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Lampard must stamp identity on disjointed and expensive squad

Jason Burt


Chelsea manager Frank Lampard. Photo: Getty Images

Chelsea manager Frank Lampard. Photo: Getty Images

Chelsea manager Frank Lampard. Photo: Getty Images

During the two and a bit seasons of Frank Lampard's fledgling career as a manager there has been a prefix to the teams he has coached: first it was Frank Lampard's Derby County and now, even despite the size and scale of the club, Frank Lampard's Chelsea.

That owes much to the profile of one of the Premier League's greatest players - except what is Frank Lampard's Chelsea?

For a club who have largely employed coaches with a defined approach and style of play, their former midfielder is yet to stamp a true identity on them as he prepares for today's trip to Manchester United, his opponents for his first league game in charge 14 months ago.

Maybe his apparent pragmatism is born of the knowledge that it is all well and good to attempt to lay down a philosophy but - at Chelsea above most clubs - there is only one true approach: to win. Even so, the 42-year-old accepts that the question is a fair one.


"I do have a pretty clear picture but I'm not one to sit here and lay out all my plans," Lampard said. "The reality of football is that it moves on a lot. Last season I think was very positive for us as a team because we had an identity of a team that worked very hard off the ball and created a lot of chances, tried to get higher up the pitch and made a lot of steps forward while also needing to make further steps.

"This season, where we have new players who have come in, I definitely felt before the season there would be, not a levelling out process but a period where we had to work again and see the new players.

"The message cannot always be the same for players with different attributes. So that's why I don't want to commit to what would be my ideal philosophy in six months, a year's time, two years' time, because in real time you have to work with the players you have."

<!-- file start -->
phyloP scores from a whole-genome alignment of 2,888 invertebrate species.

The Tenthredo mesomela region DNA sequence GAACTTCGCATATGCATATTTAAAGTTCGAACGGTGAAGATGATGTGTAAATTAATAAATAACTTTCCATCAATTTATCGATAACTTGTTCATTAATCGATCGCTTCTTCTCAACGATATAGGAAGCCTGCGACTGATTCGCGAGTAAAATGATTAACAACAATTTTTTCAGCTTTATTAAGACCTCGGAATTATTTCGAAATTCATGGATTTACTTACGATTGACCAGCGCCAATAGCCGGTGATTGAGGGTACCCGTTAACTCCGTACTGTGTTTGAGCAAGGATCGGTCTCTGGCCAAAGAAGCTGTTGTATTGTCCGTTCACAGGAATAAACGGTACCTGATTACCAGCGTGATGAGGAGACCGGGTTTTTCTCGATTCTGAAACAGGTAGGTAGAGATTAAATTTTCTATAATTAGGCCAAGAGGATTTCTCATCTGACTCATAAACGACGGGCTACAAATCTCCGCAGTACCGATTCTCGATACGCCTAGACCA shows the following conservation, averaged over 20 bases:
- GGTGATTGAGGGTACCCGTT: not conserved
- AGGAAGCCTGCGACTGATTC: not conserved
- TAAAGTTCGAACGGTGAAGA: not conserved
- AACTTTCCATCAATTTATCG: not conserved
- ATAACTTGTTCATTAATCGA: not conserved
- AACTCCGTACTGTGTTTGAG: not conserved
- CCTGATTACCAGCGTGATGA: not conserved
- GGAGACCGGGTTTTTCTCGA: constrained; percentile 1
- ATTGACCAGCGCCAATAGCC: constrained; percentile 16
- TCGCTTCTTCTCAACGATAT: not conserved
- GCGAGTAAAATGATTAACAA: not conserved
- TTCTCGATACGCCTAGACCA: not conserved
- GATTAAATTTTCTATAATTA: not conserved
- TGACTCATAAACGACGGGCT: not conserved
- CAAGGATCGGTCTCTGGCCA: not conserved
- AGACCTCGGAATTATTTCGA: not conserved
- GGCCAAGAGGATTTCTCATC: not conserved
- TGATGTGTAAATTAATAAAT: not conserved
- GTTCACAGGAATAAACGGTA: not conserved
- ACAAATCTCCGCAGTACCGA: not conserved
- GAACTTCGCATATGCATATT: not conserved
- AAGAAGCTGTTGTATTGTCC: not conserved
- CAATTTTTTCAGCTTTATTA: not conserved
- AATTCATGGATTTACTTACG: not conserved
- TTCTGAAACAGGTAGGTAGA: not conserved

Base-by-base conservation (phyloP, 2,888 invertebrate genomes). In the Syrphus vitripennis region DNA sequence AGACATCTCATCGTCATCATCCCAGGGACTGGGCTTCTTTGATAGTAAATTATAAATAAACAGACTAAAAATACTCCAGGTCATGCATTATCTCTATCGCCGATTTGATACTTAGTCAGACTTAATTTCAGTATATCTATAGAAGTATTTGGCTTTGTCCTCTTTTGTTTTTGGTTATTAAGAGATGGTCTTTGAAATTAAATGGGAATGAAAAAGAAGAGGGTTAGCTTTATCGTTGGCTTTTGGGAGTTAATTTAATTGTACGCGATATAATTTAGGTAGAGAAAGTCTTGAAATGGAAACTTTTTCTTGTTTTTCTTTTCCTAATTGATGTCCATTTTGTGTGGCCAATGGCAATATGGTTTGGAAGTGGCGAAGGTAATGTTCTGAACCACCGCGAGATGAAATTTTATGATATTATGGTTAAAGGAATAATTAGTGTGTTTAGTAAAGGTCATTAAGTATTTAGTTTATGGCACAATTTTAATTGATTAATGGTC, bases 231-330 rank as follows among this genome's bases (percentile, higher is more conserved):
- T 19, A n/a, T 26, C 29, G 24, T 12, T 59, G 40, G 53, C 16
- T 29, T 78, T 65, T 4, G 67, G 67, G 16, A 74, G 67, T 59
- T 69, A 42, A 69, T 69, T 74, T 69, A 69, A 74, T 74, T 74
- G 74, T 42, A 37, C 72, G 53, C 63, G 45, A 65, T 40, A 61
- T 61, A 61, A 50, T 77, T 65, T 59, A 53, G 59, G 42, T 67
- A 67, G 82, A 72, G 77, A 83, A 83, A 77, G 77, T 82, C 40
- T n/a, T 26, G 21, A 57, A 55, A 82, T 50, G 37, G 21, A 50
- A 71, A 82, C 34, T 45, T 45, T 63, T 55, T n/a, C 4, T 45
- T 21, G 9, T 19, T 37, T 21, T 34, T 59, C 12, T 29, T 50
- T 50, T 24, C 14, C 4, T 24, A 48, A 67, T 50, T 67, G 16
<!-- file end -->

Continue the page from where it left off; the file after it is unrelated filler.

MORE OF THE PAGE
Nevertheless, a year before Carlo Ancelotti became Chelsea manager in 2009, Roman Abramovich confided in him that he had fallen out of love with the team because they did not "have a personality".

It may well be that the owner felt the same about Chelsea when it came to dismissing Maurizio Sarri and employing Lampard.

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Lampard negotiated a difficult first campaign, with the transfer ban, impressively, but he also surely knows that on the back of huge spending and apparent renewed enthusiasm from the Russian billionaire in the last window, expectation has risen sharply.

That applies not just to results but also to style of play and organisation, with murmurings around Chelsea and those who know Abramovich over some of the poor defensive displays recently - as three goals were conceded away to West Brom and at home to Southampton.

The statistic that Chelsea have given away 63 goals in 43 league games under Lampard - the worst of any manager at the club - has not gone unnoticed even if, in the same period, only Manchester City have conceded fewer shots.


Lampard has got his way in replacing the world's most expensive goalkeeper, Kepa Arrizabalaga, who he inherited and who is out injured with a damaged shoulder for today's trip to United, with Edouard Mendy.

But he is still searching for greater consistency in his team which should stem from a more settled defence, even if that appears dependent on 36-year-old Thiago Silva.

It is something Lampard needs to sort out quickly and especially in a season which can be looked at in two ways: the unpredictability means there are unlikely to be runaway leaders and ground is not being lost but, also, that there is an opportunity there.

With Hakim Ziyech coming on during the Champions League fixture against Sevilla, which ended in a disappointing draw but with a clean sheet, it meant Chelsea had their six new signings on the pitch for the first time.

"I am seeing some signs of improvement," he said. "But I also know we have brought in six players who have come in to compete for our first XI . . . I knew this would be something that would take time."

There will be sympathy from the Chelsea hierarchy, but there is also a growing sense that Lampard needs to stamp an identity on this squad.

© Daily Telegraph, London

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